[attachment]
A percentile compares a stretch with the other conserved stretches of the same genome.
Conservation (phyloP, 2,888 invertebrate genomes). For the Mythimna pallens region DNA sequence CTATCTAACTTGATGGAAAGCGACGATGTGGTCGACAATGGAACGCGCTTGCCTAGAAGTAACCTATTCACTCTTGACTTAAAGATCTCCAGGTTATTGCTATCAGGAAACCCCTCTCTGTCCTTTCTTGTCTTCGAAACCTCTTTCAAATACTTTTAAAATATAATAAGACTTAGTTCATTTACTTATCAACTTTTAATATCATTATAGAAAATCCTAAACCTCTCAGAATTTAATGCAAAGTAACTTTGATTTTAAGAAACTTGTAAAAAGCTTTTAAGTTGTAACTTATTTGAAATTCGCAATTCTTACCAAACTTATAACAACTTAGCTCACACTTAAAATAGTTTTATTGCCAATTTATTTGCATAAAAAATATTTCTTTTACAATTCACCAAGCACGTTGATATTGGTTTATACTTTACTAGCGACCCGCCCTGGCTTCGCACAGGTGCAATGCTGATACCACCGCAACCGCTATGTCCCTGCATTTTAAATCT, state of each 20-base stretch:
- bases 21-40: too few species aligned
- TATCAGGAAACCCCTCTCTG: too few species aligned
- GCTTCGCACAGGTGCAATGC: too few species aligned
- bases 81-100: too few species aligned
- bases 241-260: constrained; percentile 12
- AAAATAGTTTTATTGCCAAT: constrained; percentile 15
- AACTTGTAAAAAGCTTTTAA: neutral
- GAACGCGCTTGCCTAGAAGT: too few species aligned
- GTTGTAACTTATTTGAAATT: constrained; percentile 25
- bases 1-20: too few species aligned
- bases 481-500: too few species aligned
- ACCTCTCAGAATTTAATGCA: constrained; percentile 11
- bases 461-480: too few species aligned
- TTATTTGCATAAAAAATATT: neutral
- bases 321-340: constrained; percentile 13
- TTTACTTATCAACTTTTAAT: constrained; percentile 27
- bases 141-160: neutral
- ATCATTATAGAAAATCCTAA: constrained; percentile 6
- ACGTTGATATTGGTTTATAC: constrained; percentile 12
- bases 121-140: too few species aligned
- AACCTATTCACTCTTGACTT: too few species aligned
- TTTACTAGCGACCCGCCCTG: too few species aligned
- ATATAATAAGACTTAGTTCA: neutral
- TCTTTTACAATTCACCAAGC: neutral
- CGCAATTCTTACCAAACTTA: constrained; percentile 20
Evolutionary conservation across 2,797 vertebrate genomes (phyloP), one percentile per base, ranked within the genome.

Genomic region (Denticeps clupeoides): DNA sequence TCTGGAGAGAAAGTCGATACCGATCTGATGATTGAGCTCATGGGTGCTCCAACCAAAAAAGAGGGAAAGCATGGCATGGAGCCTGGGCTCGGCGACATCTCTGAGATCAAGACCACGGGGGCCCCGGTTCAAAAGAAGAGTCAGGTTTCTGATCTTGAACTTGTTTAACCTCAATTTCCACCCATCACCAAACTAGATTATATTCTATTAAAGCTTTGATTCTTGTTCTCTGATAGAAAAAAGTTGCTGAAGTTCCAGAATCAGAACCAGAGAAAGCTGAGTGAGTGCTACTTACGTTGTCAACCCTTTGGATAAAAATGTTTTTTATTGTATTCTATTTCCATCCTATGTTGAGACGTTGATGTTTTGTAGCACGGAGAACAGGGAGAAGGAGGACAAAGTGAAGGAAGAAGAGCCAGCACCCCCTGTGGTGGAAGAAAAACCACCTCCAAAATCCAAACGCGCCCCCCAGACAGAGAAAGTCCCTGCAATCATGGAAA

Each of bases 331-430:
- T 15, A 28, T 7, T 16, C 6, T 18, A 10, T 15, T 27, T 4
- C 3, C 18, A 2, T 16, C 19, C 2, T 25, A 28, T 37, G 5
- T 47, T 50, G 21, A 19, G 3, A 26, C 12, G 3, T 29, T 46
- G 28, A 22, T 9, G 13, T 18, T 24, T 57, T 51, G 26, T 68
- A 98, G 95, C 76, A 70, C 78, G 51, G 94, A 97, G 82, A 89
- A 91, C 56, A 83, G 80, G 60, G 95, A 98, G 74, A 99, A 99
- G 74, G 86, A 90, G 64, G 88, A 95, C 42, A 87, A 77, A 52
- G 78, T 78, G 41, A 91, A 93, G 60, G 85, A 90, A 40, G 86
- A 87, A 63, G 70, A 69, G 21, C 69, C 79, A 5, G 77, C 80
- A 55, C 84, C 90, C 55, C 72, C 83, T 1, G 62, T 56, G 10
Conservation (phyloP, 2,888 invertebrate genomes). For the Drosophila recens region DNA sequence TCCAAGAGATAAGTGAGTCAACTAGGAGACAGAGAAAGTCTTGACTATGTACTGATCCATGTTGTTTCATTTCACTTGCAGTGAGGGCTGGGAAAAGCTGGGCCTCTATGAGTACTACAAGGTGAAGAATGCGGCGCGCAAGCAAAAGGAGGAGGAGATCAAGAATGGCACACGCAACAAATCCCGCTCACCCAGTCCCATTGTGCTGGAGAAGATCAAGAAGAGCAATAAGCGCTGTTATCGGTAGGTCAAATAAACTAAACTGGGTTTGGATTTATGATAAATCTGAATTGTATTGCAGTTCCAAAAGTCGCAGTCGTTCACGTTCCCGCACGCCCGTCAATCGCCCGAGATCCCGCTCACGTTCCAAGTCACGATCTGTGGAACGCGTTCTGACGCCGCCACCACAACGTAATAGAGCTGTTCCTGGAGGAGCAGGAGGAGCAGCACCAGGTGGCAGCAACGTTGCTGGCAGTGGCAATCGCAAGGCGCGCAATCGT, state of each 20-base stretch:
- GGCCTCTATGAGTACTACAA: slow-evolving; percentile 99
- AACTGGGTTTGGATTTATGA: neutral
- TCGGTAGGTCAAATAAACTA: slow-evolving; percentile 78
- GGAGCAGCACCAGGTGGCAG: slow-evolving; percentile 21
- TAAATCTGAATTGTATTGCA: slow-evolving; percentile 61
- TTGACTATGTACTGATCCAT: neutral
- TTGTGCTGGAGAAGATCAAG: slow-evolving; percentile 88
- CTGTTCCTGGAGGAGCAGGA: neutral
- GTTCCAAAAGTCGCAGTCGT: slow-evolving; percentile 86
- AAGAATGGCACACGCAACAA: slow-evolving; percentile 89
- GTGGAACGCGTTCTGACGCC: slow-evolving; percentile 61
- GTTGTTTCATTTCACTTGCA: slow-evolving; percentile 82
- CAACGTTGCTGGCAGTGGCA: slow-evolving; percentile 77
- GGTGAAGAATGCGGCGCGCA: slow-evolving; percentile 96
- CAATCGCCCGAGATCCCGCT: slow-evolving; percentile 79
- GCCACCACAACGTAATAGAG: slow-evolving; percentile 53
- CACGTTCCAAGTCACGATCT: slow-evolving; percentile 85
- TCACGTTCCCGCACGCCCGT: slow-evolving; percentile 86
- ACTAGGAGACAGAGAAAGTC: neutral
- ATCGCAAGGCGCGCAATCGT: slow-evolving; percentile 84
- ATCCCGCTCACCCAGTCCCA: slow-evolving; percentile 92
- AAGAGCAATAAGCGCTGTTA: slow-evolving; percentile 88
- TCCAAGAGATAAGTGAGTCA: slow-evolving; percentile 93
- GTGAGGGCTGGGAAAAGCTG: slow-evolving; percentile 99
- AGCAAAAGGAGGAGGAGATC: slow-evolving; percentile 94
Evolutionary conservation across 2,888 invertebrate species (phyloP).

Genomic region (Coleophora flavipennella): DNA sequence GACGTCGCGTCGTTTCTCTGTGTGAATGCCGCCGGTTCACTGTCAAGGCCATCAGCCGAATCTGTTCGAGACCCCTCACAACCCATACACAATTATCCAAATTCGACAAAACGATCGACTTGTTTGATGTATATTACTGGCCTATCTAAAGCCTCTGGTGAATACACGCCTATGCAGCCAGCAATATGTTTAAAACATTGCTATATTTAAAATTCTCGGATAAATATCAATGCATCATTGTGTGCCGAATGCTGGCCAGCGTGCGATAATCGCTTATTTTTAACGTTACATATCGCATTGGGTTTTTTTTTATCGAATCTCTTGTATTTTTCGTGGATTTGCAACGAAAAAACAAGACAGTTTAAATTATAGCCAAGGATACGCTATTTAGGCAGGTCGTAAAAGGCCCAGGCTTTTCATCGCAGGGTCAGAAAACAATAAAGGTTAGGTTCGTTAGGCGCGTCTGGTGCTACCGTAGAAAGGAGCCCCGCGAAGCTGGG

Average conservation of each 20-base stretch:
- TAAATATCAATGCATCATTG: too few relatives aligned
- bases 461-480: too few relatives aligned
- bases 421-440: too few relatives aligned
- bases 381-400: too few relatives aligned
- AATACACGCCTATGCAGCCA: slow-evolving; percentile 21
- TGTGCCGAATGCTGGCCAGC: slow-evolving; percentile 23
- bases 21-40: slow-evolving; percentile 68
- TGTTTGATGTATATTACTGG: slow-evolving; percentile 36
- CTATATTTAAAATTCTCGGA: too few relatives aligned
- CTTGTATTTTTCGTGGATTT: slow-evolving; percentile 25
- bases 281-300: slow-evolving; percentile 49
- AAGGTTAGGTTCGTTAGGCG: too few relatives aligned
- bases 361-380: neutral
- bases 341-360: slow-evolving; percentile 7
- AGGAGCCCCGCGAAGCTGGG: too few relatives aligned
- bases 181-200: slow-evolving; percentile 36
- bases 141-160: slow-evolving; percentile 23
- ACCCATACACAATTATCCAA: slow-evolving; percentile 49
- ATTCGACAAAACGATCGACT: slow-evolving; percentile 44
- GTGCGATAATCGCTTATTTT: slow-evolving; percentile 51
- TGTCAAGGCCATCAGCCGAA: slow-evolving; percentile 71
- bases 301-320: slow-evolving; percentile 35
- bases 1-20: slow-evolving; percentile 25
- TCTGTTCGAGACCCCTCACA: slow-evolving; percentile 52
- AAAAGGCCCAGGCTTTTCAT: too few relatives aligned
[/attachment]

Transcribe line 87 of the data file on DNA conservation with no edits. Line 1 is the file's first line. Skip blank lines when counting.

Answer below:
- ACCCATACACAATTATCCAA: slow-evolving; percentile 49